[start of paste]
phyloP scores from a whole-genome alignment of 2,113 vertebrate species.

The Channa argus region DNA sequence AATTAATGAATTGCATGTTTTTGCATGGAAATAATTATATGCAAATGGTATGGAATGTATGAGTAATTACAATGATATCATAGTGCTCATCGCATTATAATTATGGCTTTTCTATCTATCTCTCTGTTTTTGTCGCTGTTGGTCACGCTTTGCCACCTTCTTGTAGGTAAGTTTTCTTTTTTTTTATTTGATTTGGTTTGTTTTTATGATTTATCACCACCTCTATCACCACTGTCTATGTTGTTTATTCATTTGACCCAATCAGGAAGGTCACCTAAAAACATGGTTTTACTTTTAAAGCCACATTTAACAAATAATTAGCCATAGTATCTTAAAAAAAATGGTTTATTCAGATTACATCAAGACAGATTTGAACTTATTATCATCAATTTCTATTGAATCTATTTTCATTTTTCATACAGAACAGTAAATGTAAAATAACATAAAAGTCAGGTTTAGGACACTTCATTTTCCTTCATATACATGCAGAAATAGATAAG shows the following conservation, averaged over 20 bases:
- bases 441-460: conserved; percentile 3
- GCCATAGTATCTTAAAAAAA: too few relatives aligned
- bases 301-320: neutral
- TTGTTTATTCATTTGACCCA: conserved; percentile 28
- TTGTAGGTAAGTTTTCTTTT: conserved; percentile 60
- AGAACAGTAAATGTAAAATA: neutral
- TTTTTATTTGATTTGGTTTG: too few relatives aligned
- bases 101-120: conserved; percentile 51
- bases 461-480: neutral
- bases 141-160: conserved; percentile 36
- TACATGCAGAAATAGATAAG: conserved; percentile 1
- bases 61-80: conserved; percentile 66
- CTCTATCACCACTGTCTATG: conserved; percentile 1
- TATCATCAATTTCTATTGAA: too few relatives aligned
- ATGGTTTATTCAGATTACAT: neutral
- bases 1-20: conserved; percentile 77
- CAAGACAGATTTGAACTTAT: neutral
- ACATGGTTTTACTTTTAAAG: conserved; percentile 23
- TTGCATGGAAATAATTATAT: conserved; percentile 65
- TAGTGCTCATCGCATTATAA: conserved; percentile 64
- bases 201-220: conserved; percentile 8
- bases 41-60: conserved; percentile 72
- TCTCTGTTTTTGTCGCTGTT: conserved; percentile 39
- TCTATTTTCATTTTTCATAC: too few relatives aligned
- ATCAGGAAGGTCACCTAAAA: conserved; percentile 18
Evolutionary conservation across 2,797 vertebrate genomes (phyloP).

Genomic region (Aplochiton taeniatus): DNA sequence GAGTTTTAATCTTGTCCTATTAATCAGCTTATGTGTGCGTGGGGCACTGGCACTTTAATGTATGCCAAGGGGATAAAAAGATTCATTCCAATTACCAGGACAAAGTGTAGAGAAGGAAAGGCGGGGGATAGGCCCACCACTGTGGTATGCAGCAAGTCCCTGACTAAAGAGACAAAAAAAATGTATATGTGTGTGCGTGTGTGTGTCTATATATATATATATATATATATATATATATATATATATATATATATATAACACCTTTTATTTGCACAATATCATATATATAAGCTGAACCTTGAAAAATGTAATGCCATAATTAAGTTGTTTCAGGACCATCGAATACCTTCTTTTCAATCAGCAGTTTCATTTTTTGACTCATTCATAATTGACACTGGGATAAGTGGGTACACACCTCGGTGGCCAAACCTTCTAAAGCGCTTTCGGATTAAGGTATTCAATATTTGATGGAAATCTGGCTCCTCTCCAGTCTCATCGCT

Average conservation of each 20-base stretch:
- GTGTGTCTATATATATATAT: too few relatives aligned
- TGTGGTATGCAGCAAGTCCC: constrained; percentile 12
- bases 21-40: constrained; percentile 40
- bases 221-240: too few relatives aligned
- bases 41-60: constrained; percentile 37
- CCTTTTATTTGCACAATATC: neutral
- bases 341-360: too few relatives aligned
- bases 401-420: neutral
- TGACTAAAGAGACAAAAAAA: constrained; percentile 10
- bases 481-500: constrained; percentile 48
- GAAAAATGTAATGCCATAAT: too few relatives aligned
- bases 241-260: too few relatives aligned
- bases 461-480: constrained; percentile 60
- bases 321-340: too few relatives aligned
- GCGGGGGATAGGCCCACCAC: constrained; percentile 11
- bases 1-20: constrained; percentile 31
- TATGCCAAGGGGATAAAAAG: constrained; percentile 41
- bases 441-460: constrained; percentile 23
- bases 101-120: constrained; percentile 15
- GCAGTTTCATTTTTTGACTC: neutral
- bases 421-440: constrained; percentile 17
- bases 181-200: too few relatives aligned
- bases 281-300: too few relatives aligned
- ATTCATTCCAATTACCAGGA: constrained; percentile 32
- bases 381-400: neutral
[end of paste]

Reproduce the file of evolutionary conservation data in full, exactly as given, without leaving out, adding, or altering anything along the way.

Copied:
phyloP scores from a whole-genome alignment of 2,113 vertebrate species.

The Channa argus region DNA sequence AATTAATGAATTGCATGTTTTTGCATGGAAATAATTATATGCAAATGGTATGGAATGTATGAGTAATTACAATGATATCATAGTGCTCATCGCATTATAATTATGGCTTTTCTATCTATCTCTCTGTTTTTGTCGCTGTTGGTCACGCTTTGCCACCTTCTTGTAGGTAAGTTTTCTTTTTTTTTATTTGATTTGGTTTGTTTTTATGATTTATCACCACCTCTATCACCACTGTCTATGTTGTTTATTCATTTGACCCAATCAGGAAGGTCACCTAAAAACATGGTTTTACTTTTAAAGCCACATTTAACAAATAATTAGCCATAGTATCTTAAAAAAAATGGTTTATTCAGATTACATCAAGACAGATTTGAACTTATTATCATCAATTTCTATTGAATCTATTTTCATTTTTCATACAGAACAGTAAATGTAAAATAACATAAAAGTCAGGTTTAGGACACTTCATTTTCCTTCATATACATGCAGAAATAGATAAG shows the following conservation, averaged over 20 bases:
- bases 441-460: conserved; percentile 3
- GCCATAGTATCTTAAAAAAA: too few relatives aligned
- bases 301-320: neutral
- TTGTTTATTCATTTGACCCA: conserved; percentile 28
- TTGTAGGTAAGTTTTCTTTT: conserved; percentile 60
- AGAACAGTAAATGTAAAATA: neutral
- TTTTTATTTGATTTGGTTTG: too few relatives aligned
- bases 101-120: conserved; percentile 51
- bases 461-480: neutral
- bases 141-160: conserved; percentile 36
- TACATGCAGAAATAGATAAG: conserved; percentile 1
- bases 61-80: conserved; percentile 66
- CTCTATCACCACTGTCTATG: conserved; percentile 1
- TATCATCAATTTCTATTGAA: too few relatives aligned
- ATGGTTTATTCAGATTACAT: neutral
- bases 1-20: conserved; percentile 77
- CAAGACAGATTTGAACTTAT: neutral
- ACATGGTTTTACTTTTAAAG: conserved; percentile 23
- TTGCATGGAAATAATTATAT: conserved; percentile 65
- TAGTGCTCATCGCATTATAA: conserved; percentile 64
- bases 201-220: conserved; percentile 8
- bases 41-60: conserved; percentile 72
- TCTCTGTTTTTGTCGCTGTT: conserved; percentile 39
- TCTATTTTCATTTTTCATAC: too few relatives aligned
- ATCAGGAAGGTCACCTAAAA: conserved; percentile 18
Evolutionary conservation across 2,797 vertebrate genomes (phyloP).

Genomic region (Aplochiton taeniatus): DNA sequence GAGTTTTAATCTTGTCCTATTAATCAGCTTATGTGTGCGTGGGGCACTGGCACTTTAATGTATGCCAAGGGGATAAAAAGATTCATTCCAATTACCAGGACAAAGTGTAGAGAAGGAAAGGCGGGGGATAGGCCCACCACTGTGGTATGCAGCAAGTCCCTGACTAAAGAGACAAAAAAAATGTATATGTGTGTGCGTGTGTGTGTCTATATATATATATATATATATATATATATATATATATATATATATATATAACACCTTTTATTTGCACAATATCATATATATAAGCTGAACCTTGAAAAATGTAATGCCATAATTAAGTTGTTTCAGGACCATCGAATACCTTCTTTTCAATCAGCAGTTTCATTTTTTGACTCATTCATAATTGACACTGGGATAAGTGGGTACACACCTCGGTGGCCAAACCTTCTAAAGCGCTTTCGGATTAAGGTATTCAATATTTGATGGAAATCTGGCTCCTCTCCAGTCTCATCGCT

Average conservation of each 20-base stretch:
- GTGTGTCTATATATATATAT: too few relatives aligned
- TGTGGTATGCAGCAAGTCCC: constrained; percentile 12
- bases 21-40: constrained; percentile 40
- bases 221-240: too few relatives aligned
- bases 41-60: constrained; percentile 37
- CCTTTTATTTGCACAATATC: neutral
- bases 341-360: too few relatives aligned
- bases 401-420: neutral
- TGACTAAAGAGACAAAAAAA: constrained; percentile 10
- bases 481-500: constrained; percentile 48
- GAAAAATGTAATGCCATAAT: too few relatives aligned
- bases 241-260: too few relatives aligned
- bases 461-480: constrained; percentile 60
- bases 321-340: too few relatives aligned
- GCGGGGGATAGGCCCACCAC: constrained; percentile 11
- bases 1-20: constrained; percentile 31
- TATGCCAAGGGGATAAAAAG: constrained; percentile 41
- bases 441-460: constrained; percentile 23
- bases 101-120: constrained; percentile 15
- GCAGTTTCATTTTTTGACTC: neutral
- bases 421-440: constrained; percentile 17
- bases 181-200: too few relatives aligned
- bases 281-300: too few relatives aligned
- ATTCATTCCAATTACCAGGA: constrained; percentile 32
- bases 381-400: neutral